25 February 2016

Link roundup for February 2016

I often use highways signs as metaphors for conference posters. This article describes the typeface selection for highways signs in the United States, and the decision to return to an older (possibly inferior) typeface. Hat tip to Amanda Krauss.

Speaking of highways signs, here’s how they might look if designed by academics:

Photo from Dan Taber at the recent AAAS meeting. Hat tip to Jamie Vernon.

The National Science Foundation has announced the winners of the annual visualization challenge, the Vizzies.

There are some nice ones there. I think this baldderwort image is close to the sweet spot for an academic conference poster.

What is it about pie charts that bring out the worst in design?

Vice magazine should know better than to make the thing above. Hat tip to Arthur Charpentier and Dawn Bazely.

Lenny Teytelman caught this rebellious moment:

There’s a longer post about the often confusing social media policies of research conferences here.

I just learned of Jane Richardson, who created a now standard way of drawing protein structure. Computers do it now, but her hand drawings are so lovely:

It’s a lovely example of how you have to think deeply about something to create a good graphic, but that good graphic can clarify so much for so many. Here’s a blog post and an interview with Richardson. She says:

Producing a good image is always a lot of work, making a single illustration that shows a point really well is always a challenge.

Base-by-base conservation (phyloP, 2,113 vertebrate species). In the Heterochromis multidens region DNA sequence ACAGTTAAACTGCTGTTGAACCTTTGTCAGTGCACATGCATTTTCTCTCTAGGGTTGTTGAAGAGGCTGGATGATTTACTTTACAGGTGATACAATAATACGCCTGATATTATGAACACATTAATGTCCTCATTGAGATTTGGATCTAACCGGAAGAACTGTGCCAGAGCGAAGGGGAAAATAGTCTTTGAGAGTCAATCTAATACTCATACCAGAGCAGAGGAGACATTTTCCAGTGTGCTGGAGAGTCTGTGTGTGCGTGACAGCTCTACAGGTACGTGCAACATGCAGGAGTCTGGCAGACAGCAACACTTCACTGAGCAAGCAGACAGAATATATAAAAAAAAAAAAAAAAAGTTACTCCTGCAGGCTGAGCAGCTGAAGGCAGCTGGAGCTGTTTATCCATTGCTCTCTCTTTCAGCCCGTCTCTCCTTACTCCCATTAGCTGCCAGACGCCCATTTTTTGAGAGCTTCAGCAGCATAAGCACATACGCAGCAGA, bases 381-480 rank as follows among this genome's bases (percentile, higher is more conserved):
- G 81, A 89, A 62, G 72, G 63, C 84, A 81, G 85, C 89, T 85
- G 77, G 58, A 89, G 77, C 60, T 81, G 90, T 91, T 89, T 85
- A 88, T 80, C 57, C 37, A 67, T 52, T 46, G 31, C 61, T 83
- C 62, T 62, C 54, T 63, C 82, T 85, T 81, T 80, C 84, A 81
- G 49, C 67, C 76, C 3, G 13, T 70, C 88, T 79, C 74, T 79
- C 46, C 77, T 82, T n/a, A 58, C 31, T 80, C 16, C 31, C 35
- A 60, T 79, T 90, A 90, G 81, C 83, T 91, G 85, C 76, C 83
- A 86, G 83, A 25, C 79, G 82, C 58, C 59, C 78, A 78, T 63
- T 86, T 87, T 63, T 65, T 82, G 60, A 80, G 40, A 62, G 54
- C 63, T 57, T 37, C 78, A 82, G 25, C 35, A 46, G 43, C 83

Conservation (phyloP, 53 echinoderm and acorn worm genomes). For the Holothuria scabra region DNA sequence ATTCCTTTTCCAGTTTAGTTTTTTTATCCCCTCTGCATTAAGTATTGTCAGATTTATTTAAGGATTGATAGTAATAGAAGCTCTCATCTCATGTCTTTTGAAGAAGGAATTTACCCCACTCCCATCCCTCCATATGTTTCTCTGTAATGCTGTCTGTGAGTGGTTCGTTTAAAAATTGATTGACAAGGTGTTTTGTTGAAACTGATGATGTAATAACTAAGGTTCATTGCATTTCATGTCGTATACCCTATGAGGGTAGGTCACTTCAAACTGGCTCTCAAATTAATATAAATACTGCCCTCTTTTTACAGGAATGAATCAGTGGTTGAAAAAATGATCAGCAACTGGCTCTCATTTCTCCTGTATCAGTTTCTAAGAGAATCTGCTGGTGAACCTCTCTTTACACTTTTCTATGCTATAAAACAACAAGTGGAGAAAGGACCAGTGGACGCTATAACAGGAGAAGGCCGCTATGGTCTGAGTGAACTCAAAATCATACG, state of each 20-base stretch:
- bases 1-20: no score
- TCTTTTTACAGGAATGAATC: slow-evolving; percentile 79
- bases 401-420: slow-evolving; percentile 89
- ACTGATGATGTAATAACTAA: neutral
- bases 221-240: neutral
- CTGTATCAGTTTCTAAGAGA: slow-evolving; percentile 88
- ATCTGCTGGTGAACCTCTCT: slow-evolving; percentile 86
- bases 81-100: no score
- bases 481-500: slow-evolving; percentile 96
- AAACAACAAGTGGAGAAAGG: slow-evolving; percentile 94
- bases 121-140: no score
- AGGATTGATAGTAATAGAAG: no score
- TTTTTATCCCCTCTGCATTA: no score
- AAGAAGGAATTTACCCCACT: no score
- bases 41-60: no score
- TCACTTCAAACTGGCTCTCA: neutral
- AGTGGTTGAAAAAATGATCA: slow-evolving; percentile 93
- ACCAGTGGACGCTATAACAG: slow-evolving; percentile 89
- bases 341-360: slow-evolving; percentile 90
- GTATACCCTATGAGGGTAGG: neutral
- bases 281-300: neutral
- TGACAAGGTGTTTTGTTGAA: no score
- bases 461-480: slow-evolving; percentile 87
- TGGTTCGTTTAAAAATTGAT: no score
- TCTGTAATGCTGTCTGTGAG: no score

I still have to review Ellen Lupton’s How Posters Work, darn it. Meanwhile, here’s a summary of the book.

A list of logos that make good use of negative space. I do hope the UTRGV Vaquero starts making those lists one day.

18 February 2016

Critique: Manta ray thoughts

This week’s contribution comes from Kenneth Chin. Click to enlarge!

Let me get to a couple of good things before moving to the ways it could be improved. First, the title is big and cannot be missed. If a title truly is 90% of your communication effort (as I’ve argued elsewhere), this poster is ahead of the game.

Second, there are lots of pictures of charismatic animals, including up at the top at eye level. It helps to have a subject that people generally like. I don’t know of anyone who hates manta rays.

Third, the main organization is a simple pair of columns. The reading order is not confusing.

That said, there are more frustrating things on this poster than good things. This poster is a compendium of common pitfalls.

There is way to much text, way too close together. That the poster is so dense calls attention to awkward dead spaces in the poster, shown in red below.

I tried a quick and dirty edit to move sections apart by shrinking the text and images a bit. I also took away the box around the conclusions and bar chart.

Even though the edit creates its own problems (makes alignment worse), it now has a little room to breath.

In the edit above, I flipped the order of the figures. Originally, Figure 7 appears on top of Figure 6. Also, there are two diagrams labelled “Figure 5.”

While the text is a clean sans serif, the bulk of it would be better in regular type instead of italics.